Rent payments can eat up a large portion of your monthly budget. If you're having trouble making ends meet, see if you qualify for Section 8 assistance to relieve some of the financial burden. Section 8, also known as the Housing Choice Voucher Program, sponsors subsidized housing for low-income families and individuals.
How Do I Qualify for Section 8?
To qualify for Section 8 housing assistance, applicants must meet several different criteria.
- Everyone in the family must be able to submit evidence of citizenship or eligible applicant status.
- No one in the family must have indebtedness to the local housing authority.
- No one in the family can be a registered sex offender.
- No one in the family has had a felonious violent criminal act or drug related act within the last four years.
- No one in the family has had a misdemeanor violent criminal act or drug related act within the last year.
Full-time college students generally cannot receive Section 8 assistance unless they are at least 24 years old, married, have a dependent child, or are a military veteran. If they do fall into one of these categories, they may still be required to provide extra documentation in regards to what financial aid they receive to attend school.
The family's income must meet program guidelines based on the federal poverty level, which was $23,050 for a family of four in 2012, according to Families USA. Current guidelines state that a family's income cannot be higher than 50% of the median income in the area where they live. You can find out the median income level in your county or metropolitan area by contacting your local HUD office.
More about Section 8
The main form of Section 8 assistance is a housing voucher that can be either project-based or tenant-based. Project-based vouchers require recipients to live in a specific area, while tenant-based vouchers allow the recipient to choose any qualifying unit in the private sector. Contrary to popular belief, the voucher does not provide free rent. Those receiving Section 8 vouchers must pay a portion of their income, although the program guarantees that no one will pay more than 30 percent of their monthly income for housing.
There is also a special Section 8 program called Veterans Administration Supported Housing (VASH) that distributes vouchers to homeless and otherwise vulnerable military veterans. While receiving the same rental assistance as other Section 8 recipients, the veterans also have access to case management services.
How to Apply
You can apply for Section 8 by visiting the housing authority. If you are not sure where your local housing authority is located, you can search for contact information on the HUD website.
Call and make an appointment. At your appointment, a representative will ask for information regarding your family's income and assets. The agency may contact your bank, your employer and other relevant organizations to verify this information. if you are found to be eligible, your family will be added to the waiting list, and you will receive assistance as soon as funds are available. In some cases, you may receive assistance immediately. In other cases, it could take several months or even years.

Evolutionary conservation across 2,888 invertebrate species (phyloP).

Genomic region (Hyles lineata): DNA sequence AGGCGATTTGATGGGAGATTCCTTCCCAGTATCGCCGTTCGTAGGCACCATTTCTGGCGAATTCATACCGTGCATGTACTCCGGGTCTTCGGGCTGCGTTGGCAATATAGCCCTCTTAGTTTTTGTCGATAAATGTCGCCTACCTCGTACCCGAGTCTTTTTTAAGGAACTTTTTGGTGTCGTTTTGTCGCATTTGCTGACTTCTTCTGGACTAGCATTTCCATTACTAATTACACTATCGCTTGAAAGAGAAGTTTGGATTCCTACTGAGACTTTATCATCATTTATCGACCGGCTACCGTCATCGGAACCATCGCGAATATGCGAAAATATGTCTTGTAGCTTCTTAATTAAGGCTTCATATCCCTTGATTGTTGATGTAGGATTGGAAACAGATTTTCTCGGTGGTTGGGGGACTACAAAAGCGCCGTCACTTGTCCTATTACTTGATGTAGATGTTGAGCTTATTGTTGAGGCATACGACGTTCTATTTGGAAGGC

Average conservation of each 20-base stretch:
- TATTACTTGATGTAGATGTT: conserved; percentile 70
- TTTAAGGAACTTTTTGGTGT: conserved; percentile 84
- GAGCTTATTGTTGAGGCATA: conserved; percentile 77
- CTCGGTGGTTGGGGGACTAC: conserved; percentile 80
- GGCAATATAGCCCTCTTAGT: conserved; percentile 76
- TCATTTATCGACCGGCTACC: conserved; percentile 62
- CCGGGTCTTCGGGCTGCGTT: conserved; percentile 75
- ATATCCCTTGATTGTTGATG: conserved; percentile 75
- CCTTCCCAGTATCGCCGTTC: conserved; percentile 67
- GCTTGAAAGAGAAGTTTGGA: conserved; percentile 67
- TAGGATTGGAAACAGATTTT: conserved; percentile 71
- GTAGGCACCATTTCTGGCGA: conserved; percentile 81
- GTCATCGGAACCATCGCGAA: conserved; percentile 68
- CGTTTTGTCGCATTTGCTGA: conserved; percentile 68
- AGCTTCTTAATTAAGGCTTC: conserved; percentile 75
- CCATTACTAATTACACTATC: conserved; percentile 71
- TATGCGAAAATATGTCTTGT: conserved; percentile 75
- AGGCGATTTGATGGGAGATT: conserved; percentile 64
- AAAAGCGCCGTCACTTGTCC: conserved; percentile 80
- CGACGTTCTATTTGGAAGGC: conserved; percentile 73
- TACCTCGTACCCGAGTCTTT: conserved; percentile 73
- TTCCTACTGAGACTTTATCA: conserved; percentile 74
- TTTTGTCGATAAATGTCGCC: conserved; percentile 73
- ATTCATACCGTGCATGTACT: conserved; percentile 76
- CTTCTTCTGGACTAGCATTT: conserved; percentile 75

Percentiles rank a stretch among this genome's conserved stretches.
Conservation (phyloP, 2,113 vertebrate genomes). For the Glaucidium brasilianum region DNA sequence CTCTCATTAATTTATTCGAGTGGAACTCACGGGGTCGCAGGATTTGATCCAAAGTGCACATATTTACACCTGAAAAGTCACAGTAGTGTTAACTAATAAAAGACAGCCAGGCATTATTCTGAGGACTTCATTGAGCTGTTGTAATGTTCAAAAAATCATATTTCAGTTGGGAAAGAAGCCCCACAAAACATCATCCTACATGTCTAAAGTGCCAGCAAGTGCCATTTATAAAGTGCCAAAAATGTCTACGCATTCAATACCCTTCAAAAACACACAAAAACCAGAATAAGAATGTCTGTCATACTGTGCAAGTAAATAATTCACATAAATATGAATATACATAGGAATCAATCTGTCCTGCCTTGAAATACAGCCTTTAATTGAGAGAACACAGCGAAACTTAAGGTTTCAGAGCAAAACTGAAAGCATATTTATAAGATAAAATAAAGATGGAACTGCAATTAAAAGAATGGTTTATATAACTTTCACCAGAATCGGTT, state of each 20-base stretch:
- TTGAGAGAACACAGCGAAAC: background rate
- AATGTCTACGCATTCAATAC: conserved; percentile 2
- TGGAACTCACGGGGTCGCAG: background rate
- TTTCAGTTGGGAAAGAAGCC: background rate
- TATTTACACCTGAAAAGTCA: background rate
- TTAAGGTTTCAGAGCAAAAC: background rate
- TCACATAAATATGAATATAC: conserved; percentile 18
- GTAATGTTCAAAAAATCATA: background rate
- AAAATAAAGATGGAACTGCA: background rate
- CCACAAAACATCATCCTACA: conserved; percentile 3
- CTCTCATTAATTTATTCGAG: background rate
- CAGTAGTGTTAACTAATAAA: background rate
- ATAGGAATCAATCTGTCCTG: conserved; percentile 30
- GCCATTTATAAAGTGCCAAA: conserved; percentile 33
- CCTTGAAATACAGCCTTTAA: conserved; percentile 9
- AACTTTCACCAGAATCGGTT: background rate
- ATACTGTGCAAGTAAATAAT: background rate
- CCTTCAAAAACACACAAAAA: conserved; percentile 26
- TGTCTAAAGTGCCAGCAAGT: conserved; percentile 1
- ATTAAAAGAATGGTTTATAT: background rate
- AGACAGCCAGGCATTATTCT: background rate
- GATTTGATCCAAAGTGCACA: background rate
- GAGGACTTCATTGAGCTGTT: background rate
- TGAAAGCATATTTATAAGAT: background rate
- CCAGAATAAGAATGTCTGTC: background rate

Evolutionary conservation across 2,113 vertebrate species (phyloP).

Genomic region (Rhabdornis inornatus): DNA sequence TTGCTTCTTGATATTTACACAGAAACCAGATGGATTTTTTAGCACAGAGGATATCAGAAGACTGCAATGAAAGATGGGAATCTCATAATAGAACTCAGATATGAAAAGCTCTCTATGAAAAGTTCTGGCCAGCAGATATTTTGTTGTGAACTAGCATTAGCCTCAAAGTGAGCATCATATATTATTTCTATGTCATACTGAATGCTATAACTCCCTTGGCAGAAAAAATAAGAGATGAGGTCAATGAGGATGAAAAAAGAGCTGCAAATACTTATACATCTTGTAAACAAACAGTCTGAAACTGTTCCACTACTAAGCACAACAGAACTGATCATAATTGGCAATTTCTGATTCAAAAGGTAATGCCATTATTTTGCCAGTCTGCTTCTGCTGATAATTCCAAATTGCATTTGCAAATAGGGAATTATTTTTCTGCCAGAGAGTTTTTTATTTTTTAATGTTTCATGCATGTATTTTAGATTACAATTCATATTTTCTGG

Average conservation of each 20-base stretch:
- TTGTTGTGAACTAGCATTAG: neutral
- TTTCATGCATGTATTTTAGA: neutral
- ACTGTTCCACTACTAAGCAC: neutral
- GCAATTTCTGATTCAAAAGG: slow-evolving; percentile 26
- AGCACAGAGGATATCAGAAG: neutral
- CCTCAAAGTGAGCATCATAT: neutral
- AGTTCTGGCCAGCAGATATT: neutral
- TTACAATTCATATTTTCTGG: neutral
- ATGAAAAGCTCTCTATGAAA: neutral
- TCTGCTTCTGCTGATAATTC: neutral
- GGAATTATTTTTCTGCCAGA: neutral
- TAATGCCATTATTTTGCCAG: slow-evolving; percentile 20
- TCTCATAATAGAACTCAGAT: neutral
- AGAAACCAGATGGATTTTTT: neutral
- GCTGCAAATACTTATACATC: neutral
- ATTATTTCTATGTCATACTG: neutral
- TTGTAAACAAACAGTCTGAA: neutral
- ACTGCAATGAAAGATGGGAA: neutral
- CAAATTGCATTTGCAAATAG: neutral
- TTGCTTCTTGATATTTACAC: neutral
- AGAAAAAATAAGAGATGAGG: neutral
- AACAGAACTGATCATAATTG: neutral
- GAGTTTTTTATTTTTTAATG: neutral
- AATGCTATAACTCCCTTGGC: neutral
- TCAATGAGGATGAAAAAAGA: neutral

Unfortunately, not everyone who qualifies for Section 8 will receive assistance from the program. Funds are limited, so local governments prioritize applicants to see who will be able to receive assistance. Priority groups may include those receiving SSI disability payments or families that have been displaced from their housing due to factors beyond their control. Preference can also be given to those currently in unsafe housing conditions or paying over half of their income in rent.
Landlords are not required to participate in the Section 8 program. They are required to comply with federal fair housing laws, but Section 8 does not fall into this category.
Some of the reasons landlords may not want to accept Section 8 tenants include:
- A desire to charge a rent that is higher than the fair market rent as determined by HUD.
- Not wanting to meet requirements for participation in the program, such as agreeing to a full inspection of their premises for HUD's Housing Quality Standards.
- An unwillingness to initiate judicial action for eviction of a tenant, especially if state law will allow tenants to be evicted through other means.
- Fears that Section 8 tenants are more prone to crime, vandalism, drug use, and other problems that would impact quality of life within the neighborhood.
Getting accepted into Section 8 is normally a "hurry up and wait" scenario. Public housing is another option to explore while awaiting help from Section 8. If you have an urgent need for financial assistance, organizations like the Salvation Army operate emergency shelters. You can ask the representative at the housing authority to refer you to these organizations.